MT. CLEMENS (WWJ) – “I could barely stand. I was half my weight. I looked like death.”
That’s how 25-year-old Kyle Bond of Mt. Clemens described his condition when he walked into a police station two years ago and asked for help. Now he’s a proponent of Macomb County’s “Hope Not Handcuffs” program.
Bond estimates that his last rehab stint was number 15. But this time was different. He wasn’t doing it for a girlfriend or someone else — he was doing it for himself.
After eight years of using the drug, his heroin habit was costing him up to $200 a day. Bond chose drugs over food, even rent. He was sent to a facility in South Carolina. There, addicts were encouraged to work on more than their sobriety.
“They weren’t just doing abstinence from drugs and alcohol. They were changing everything about them,” Bond said.
Bond’s addiction began when he was just 15. His father was an addict who had spent half of his life in jail. His mother, he described, was overwhelmed with work and distant. His childhood held no real feelings or comfort or love.
“When I tried heroin,” Bond said, “I felt comfort in something. I felt warmth, love. But it was fixing a problem with a problem.”
Bond said that removing drugs and alcohol from the body is just the first step in recovery. The hardest part is to change the patterns of behavior. “Personally, I don’t believe that the opposite of addiction is sobriety,” said Bond. “I believe the opposite of addiction is connection.”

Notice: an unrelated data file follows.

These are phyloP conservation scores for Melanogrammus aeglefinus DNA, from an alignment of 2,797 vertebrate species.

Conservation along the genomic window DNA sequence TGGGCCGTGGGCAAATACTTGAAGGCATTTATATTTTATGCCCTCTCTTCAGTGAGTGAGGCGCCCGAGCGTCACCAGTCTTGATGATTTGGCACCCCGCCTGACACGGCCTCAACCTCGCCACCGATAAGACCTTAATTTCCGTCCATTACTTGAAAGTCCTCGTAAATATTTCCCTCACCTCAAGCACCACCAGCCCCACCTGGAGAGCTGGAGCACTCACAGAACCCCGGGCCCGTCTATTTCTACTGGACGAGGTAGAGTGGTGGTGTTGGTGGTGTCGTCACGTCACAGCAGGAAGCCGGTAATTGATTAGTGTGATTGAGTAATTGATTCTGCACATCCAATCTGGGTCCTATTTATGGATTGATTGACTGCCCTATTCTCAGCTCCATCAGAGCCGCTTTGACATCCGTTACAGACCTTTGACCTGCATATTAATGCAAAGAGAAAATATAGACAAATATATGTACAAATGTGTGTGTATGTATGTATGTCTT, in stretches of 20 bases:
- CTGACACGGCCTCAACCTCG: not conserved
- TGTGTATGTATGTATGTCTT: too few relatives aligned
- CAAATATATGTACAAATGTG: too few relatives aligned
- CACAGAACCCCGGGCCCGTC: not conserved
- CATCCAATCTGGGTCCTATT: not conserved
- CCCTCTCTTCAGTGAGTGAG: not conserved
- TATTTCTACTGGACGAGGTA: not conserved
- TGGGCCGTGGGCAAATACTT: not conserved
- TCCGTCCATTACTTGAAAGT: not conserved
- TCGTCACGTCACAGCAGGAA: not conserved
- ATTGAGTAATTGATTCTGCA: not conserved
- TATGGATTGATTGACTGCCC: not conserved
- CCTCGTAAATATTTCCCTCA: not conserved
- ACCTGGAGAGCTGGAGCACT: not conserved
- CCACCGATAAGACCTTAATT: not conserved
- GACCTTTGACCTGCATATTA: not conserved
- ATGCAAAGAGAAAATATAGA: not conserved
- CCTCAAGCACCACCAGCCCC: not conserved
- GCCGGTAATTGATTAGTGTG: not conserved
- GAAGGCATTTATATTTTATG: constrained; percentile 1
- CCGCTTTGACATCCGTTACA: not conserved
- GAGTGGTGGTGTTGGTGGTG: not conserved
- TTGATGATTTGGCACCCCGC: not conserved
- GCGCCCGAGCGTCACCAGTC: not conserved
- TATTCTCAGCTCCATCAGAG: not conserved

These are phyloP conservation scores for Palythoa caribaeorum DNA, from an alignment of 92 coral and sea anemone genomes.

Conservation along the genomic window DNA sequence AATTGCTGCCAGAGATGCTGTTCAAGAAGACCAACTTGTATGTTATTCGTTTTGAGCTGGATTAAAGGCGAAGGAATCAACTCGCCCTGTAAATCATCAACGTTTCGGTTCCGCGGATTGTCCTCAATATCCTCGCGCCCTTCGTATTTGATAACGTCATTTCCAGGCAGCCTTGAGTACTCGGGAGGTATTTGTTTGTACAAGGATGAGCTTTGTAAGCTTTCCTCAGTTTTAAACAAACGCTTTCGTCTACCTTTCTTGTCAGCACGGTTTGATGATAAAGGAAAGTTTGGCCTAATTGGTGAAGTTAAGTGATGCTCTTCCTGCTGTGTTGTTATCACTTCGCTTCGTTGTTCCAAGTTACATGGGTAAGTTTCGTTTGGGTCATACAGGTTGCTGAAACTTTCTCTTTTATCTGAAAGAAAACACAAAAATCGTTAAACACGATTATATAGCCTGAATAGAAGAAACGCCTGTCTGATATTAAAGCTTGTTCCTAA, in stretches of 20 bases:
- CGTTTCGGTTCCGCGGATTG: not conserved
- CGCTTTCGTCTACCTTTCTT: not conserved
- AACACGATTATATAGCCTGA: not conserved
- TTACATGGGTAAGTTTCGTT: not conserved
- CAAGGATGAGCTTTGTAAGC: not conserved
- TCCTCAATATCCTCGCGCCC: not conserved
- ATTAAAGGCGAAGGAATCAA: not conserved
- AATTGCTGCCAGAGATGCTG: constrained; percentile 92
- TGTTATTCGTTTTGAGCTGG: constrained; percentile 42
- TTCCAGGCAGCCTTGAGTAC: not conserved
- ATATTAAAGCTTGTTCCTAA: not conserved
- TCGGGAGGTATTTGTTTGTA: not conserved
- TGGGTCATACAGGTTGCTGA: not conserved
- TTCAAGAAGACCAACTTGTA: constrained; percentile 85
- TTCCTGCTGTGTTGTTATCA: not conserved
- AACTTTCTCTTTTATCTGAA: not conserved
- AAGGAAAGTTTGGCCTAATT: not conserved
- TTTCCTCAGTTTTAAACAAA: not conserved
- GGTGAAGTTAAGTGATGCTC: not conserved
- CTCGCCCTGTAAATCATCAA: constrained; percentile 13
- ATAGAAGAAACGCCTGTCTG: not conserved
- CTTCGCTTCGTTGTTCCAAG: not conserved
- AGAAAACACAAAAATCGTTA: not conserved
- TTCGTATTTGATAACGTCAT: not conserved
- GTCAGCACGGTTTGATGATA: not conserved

Bond said he had felt completely disconnected from others, in fear of getting too close. Changing that has been the real work of his recovery. “I have to challenge myself every day, to break down those walls that I created as a pattern of protection, a defense, from being hurt by anyone.”
He relishes the challenge and said that self-improvement has become his new addiction.
“What I try and do is see the happiness, the smiles, the good qualities that every human has,” Bond said. “Some people just need it to be brought out of them.”
He’s training to become a barber. Bond said that every day he reminds himself of the sickness and craving that would arrive each morning at the height of his addiction. He is committed to that feeling never coming back.
To those who know someone struggling with addiction, “It’s tricky,” Bond said. “All I’d advise is that you let them know that they’re loved and that they matter. That their lives matter. That they’re worth it and that they can recover.”
Hope Not Handcuffs is a program run by Families Against Narcotics that allows addicts to walk into participating police stations and ask for help. Designated volunteer “angels” help to find placement in a rehab program. More at this link.